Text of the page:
How could a community with good intentions be home to discrimination and racism? How does a state like New Hampshire that is mostly white fit into the national narrative of racial strife, now and in our past? What do we know about race?
Every spring, New Hampshire Humanities presents book awards to high school juniors who have demonstrated genuine curiosity about history, literature, languages, or philosophy and who hope to deepen that knowledge in college.
More than a thousand New Hampshire high school students and their teachers will gather on March 15 at the University of New Hampshire for the 8th annual HYPE (Hosting Young Philosophy Enthusiasts) Day, founded and organized by the Souhegan High School Ethics Forum.
Readers in a Connections group can be graduate students learning English as a third or fourth language, or incarcerated fathers using literature to connect with their kids, or first generation new Americans who've come as refugees.
Anders Carlson-Wee was a professional rollerblader before he studied wilderness survival and started hopping freight trains to see the country. He has bicycled across the United States twice, hitchhiked to the Yukon and back, and walked on foot across Croatia and Bosnia through the farm villages of the Dinaric Alps.
The story of a courageous young woman who resisted her shackles and left everything she knew to find freedom is told by Dr. Erica Dunbar Armstrong in her new book, Never Caught: The Washingtons’ Relentless Pursuit of Their Runaway Slave, Ona Judge, which was nominated for a 2017 National Book Award.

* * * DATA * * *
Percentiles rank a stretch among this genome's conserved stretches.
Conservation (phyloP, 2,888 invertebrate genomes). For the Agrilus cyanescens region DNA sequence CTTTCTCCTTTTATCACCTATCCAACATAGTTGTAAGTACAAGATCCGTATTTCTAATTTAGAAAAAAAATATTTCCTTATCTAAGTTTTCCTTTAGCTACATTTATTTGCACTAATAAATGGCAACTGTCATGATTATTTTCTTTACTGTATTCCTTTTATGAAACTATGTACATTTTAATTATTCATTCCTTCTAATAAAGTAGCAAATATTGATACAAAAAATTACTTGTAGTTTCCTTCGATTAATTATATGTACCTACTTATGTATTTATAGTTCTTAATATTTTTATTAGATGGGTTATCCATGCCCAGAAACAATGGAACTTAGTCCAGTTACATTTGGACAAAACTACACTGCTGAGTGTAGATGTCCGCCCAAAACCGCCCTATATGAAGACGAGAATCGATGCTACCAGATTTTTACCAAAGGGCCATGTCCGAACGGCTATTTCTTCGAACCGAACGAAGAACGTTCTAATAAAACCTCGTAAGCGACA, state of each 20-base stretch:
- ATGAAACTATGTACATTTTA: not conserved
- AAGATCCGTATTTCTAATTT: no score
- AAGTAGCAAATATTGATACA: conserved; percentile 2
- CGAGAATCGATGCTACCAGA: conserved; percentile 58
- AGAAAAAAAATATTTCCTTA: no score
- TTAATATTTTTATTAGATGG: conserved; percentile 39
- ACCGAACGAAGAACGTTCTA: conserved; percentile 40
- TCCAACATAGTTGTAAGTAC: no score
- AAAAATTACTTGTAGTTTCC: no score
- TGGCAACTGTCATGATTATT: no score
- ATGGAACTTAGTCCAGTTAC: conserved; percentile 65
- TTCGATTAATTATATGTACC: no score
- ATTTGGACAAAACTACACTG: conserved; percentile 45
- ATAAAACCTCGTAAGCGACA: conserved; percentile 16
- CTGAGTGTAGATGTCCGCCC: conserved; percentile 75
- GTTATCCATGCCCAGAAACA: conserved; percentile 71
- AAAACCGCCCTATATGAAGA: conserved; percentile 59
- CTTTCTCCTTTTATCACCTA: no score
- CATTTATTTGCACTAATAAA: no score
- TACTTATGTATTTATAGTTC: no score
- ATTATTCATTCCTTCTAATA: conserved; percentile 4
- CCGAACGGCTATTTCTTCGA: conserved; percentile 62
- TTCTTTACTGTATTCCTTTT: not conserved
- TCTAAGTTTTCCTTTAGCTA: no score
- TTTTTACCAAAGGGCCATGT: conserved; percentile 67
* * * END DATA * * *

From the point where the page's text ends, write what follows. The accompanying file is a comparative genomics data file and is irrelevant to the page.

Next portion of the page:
There’s so much that needs healing in our world... why are we uncomfortable talking about it? New Hampshire Theatre Project is not only talking about these issues—they’ve launched a provocative series, Elephant in the Room, about subjects that we as a society often have difficulty discussing. Supported in part by a Community Project Grant, each program in the series includes a playreading and a facilitated discussion among audience members, artists, and a panel of experts on the topic.
Bill Badgley's students studying English at the Dover Adult Learning Center are immigrants who have university degrees. Their fields of study include architecture, software develoment, communications, business, journalism, environmental science, and engineering.
From January through April 2018, funded in part by a New Hampshire Humanities Community Project Grant, residents of Madbury, Lee, and Durham will have the opportunity to investigate race and racism in a series of book discussions, lectures, art exhibits, and activities for all ages.